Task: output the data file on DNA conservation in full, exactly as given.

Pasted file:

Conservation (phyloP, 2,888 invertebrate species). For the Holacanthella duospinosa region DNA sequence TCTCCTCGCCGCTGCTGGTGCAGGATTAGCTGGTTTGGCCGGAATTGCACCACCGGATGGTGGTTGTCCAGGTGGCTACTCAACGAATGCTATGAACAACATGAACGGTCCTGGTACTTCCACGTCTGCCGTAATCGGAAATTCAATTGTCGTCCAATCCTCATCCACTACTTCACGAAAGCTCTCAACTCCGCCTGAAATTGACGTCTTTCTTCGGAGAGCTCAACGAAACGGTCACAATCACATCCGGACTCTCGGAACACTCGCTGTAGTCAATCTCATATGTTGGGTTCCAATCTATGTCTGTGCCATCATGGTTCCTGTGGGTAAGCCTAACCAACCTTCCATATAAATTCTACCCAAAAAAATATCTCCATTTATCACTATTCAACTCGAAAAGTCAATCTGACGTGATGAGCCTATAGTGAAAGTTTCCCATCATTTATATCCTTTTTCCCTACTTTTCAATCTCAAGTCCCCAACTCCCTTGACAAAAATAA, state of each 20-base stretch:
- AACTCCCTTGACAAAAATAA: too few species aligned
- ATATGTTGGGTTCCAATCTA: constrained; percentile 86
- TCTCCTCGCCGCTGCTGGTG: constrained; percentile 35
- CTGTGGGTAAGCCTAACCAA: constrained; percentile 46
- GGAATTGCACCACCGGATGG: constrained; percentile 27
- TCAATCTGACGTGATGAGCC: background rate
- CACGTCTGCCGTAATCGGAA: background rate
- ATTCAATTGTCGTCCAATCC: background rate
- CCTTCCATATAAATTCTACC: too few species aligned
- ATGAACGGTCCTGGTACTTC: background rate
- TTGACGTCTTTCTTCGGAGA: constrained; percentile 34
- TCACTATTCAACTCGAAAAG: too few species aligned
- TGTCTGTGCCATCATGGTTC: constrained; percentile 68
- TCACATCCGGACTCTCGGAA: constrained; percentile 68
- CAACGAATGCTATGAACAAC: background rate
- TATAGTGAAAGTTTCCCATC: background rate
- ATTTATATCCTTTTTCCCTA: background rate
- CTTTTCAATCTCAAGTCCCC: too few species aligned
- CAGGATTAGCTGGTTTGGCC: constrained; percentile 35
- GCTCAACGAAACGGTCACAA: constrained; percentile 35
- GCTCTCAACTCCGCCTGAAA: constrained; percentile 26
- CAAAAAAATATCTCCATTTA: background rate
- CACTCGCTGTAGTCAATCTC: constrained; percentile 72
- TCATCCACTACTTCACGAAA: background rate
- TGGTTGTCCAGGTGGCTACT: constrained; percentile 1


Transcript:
Conservation (phyloP, 2,888 invertebrate species). For the Holacanthella duospinosa region DNA sequence TCTCCTCGCCGCTGCTGGTGCAGGATTAGCTGGTTTGGCCGGAATTGCACCACCGGATGGTGGTTGTCCAGGTGGCTACTCAACGAATGCTATGAACAACATGAACGGTCCTGGTACTTCCACGTCTGCCGTAATCGGAAATTCAATTGTCGTCCAATCCTCATCCACTACTTCACGAAAGCTCTCAACTCCGCCTGAAATTGACGTCTTTCTTCGGAGAGCTCAACGAAACGGTCACAATCACATCCGGACTCTCGGAACACTCGCTGTAGTCAATCTCATATGTTGGGTTCCAATCTATGTCTGTGCCATCATGGTTCCTGTGGGTAAGCCTAACCAACCTTCCATATAAATTCTACCCAAAAAAATATCTCCATTTATCACTATTCAACTCGAAAAGTCAATCTGACGTGATGAGCCTATAGTGAAAGTTTCCCATCATTTATATCCTTTTTCCCTACTTTTCAATCTCAAGTCCCCAACTCCCTTGACAAAAATAA, state of each 20-base stretch:
- AACTCCCTTGACAAAAATAA: too few species aligned
- ATATGTTGGGTTCCAATCTA: constrained; percentile 86
- TCTCCTCGCCGCTGCTGGTG: constrained; percentile 35
- CTGTGGGTAAGCCTAACCAA: constrained; percentile 46
- GGAATTGCACCACCGGATGG: constrained; percentile 27
- TCAATCTGACGTGATGAGCC: background rate
- CACGTCTGCCGTAATCGGAA: background rate
- ATTCAATTGTCGTCCAATCC: background rate
- CCTTCCATATAAATTCTACC: too few species aligned
- ATGAACGGTCCTGGTACTTC: background rate
- TTGACGTCTTTCTTCGGAGA: constrained; percentile 34
- TCACTATTCAACTCGAAAAG: too few species aligned
- TGTCTGTGCCATCATGGTTC: constrained; percentile 68
- TCACATCCGGACTCTCGGAA: constrained; percentile 68
- CAACGAATGCTATGAACAAC: background rate
- TATAGTGAAAGTTTCCCATC: background rate
- ATTTATATCCTTTTTCCCTA: background rate
- CTTTTCAATCTCAAGTCCCC: too few species aligned
- CAGGATTAGCTGGTTTGGCC: constrained; percentile 35
- GCTCAACGAAACGGTCACAA: constrained; percentile 35
- GCTCTCAACTCCGCCTGAAA: constrained; percentile 26
- CAAAAAAATATCTCCATTTA: background rate
- CACTCGCTGTAGTCAATCTC: constrained; percentile 72
- TCATCCACTACTTCACGAAA: background rate
- TGGTTGTCCAGGTGGCTACT: constrained; percentile 1